On World Mental Health Day, prime minister Theresa May announced the appointment of the first UK minister for suicide prevention alongside the first-ever Global Ministerial Mental Health Summit in London, which took place earlier this month.
The Campaign Against Living Miserably’s "Project 84" – a collection of 84 sculptures standing on a skyscraper in London, each representing a man who takes his own life every week in the UK – was the catalyst for the announcement.
The campaign put the issue of male suicide firmly on the political agenda when Jeremy Corbyn passionately spoke about it in parliament and urged the government to act. "The ‘Project 84’ campaign highlights the horrifying figure that male suicide is the biggest killer of men under 45," Corbyn said, to an unusually quiet House of Commons.
"Project 84" resulted in CALM, led by Simon Gunning, setting up a petition to put pressure on the government to make a change, with the petition garnering signatures from almost 400,000 people. The voices of the people have been heard and will now continue to be heard by the new UK minister for suicide prevention.
On reflection, we think there are three things we did that made this extraordinary outcome a reality.
Get people talking about something that they may not like talking about
A few years ago, my cousin Andrew took his own life. Those closest to him didn’t see it coming and were left in shock, with the heart-wrenching agony of: "If only we had talked about it." We had to find a way to get people talking about a tragically taboo subject. "Project 84" got people talking about male suicide like never before, with an earned media reach of 2.1 billion, 170 million impressions on Twitter and a 34% increase in responses to CALM’s helpline. By getting the public talking, we ultimately got the politicians talking.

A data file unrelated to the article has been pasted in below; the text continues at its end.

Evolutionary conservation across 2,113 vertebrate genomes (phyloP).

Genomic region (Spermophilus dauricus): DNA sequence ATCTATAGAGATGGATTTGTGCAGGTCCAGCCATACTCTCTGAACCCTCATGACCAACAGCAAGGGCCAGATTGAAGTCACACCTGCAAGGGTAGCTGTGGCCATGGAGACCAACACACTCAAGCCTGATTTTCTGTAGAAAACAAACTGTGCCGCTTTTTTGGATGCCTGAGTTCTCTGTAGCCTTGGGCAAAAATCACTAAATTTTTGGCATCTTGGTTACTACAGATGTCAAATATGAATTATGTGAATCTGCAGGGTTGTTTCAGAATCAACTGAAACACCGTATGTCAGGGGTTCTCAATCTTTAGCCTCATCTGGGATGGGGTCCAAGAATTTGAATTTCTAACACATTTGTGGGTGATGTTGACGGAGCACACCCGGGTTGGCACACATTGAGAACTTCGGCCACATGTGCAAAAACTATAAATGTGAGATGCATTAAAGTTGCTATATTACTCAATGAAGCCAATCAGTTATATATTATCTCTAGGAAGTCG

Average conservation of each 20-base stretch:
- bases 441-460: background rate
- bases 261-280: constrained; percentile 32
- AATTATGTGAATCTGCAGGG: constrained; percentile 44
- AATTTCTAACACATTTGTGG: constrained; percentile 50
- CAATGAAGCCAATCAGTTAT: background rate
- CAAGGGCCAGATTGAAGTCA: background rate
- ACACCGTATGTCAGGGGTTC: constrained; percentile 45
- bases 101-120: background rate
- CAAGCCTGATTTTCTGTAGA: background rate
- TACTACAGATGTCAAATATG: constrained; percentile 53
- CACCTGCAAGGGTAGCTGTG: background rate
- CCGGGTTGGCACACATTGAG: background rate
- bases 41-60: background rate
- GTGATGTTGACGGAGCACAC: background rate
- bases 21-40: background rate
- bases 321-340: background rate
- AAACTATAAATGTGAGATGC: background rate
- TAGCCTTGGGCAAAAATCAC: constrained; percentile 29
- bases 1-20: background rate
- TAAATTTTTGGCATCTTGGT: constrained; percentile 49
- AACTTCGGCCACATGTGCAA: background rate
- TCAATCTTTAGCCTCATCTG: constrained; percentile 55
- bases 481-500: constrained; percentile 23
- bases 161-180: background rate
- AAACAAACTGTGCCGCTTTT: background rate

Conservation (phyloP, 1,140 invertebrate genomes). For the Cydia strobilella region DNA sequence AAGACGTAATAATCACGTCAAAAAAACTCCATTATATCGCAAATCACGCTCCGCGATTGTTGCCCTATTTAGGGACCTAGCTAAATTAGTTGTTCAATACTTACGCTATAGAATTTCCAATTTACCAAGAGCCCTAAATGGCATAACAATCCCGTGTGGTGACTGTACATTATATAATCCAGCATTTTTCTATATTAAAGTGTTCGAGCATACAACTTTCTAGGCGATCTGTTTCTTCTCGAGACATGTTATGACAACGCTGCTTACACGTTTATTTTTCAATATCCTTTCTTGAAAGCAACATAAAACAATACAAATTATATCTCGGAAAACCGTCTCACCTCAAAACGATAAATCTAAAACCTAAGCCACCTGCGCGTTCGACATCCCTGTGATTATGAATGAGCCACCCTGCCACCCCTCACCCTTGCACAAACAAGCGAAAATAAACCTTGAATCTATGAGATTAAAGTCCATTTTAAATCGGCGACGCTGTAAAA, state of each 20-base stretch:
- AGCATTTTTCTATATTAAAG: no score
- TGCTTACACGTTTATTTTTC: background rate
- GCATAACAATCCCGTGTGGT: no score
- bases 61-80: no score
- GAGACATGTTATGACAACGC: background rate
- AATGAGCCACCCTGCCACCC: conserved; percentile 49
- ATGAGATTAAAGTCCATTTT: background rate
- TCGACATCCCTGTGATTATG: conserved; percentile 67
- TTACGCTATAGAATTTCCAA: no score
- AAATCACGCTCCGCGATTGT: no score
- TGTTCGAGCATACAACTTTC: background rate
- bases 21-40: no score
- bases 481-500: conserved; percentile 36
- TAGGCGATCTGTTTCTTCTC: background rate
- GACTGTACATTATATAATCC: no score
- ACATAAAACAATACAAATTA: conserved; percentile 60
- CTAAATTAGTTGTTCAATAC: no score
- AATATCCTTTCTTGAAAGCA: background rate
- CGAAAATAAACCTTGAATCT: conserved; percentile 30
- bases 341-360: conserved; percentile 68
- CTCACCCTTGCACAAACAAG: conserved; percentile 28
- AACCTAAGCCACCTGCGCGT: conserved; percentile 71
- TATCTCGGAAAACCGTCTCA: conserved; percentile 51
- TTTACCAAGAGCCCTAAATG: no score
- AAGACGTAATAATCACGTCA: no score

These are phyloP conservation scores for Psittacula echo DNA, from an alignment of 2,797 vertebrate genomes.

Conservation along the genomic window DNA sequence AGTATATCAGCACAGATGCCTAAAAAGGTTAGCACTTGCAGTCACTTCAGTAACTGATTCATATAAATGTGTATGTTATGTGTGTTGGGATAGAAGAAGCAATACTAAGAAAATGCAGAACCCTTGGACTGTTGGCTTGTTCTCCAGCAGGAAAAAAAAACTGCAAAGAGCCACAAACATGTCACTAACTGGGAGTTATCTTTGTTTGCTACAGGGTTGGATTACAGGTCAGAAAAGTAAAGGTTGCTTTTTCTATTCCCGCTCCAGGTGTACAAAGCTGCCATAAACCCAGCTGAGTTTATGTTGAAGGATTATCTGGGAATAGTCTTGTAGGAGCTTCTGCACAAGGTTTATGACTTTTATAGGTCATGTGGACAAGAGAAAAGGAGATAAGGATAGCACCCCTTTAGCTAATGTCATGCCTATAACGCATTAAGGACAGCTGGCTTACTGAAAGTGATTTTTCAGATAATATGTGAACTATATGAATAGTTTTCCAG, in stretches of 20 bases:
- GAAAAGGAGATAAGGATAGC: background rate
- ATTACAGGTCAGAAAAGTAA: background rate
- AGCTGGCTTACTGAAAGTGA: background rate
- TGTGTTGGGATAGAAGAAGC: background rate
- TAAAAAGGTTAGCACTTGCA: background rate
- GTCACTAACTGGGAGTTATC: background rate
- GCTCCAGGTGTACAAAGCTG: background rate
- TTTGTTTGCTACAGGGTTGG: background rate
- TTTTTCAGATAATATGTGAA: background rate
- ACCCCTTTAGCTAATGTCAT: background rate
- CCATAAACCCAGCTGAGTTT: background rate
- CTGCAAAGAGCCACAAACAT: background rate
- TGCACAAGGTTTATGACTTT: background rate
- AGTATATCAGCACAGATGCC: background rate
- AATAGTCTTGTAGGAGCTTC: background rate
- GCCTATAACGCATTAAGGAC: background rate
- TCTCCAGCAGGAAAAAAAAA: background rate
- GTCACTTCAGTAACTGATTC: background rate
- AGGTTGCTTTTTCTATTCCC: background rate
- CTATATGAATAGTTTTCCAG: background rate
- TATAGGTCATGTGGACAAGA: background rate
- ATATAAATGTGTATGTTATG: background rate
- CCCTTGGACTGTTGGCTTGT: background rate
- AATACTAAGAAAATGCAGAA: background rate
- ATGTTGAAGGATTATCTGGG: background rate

Create something unavoidable
The stigma associated with male suicide is strong, so we had to do something people simply couldn’t ignore. Our first objective was to get noticed and "Project 84" certainly did that. "You can’t put figures standing on the edge of a building, can you?" Well, yes, we bloody well can, because there’s nothing more important than people’s lives and we aren’t talking enough about this silent killer. Eighty-four sculptures standing on the edge of a skyscraper in London became an image that many people will never forget. The figures were handmade using Sellotape and were dressed in clothes that wavered eerily in the wind. It was a punch to the heart that stopped people in their tracks on the streets below and stopped journalists in their tracks in newsrooms around the world.
Get the cause into culture by going beyond advertising
By putting down Maslow’s hammer, we gave ourselves the freedom to go beyond traditional media. "Project 84" was like outdoor advertising, but also nothing like outdoor advertising. As things developed, we opened up the idea and collaborated with others that could help deepen and spread our cause. Mark Jenkins worked with bereaved families and friends to create life-like sculptures and bring to life the story that each figure represented on a bespoke website. Harry’s became our invaluable brand sponsor and supporter. W Communications created a media groundswell. ITV worked with us to put the sculptures on top of their South Bank building, creating the jaw-dropping image from the streets below.
We developed three days of live daytime TV coverage on This Morning, which put the campaign into the cultural conversation. As presenter Holly Willoughby said: "I’ve never seen anything like it in all the years we’ve been here at the tower… to see those statues on the top of the building and everybody stopping and just looking up to take a moment." Together, we stretched our budget beyond the realms of possibility to make saving the lives of men across the UK possible.
The recent government announcement made us lump-in-the-throat proud of the campaign, because of the difference it has made and the lives it will save.
However, we hope it’s just the start, because the issue of male suicide has never been so important and it’s something we need to keep talking about.
Martin Beverley is executive strategy director at Adam & Eve/DDB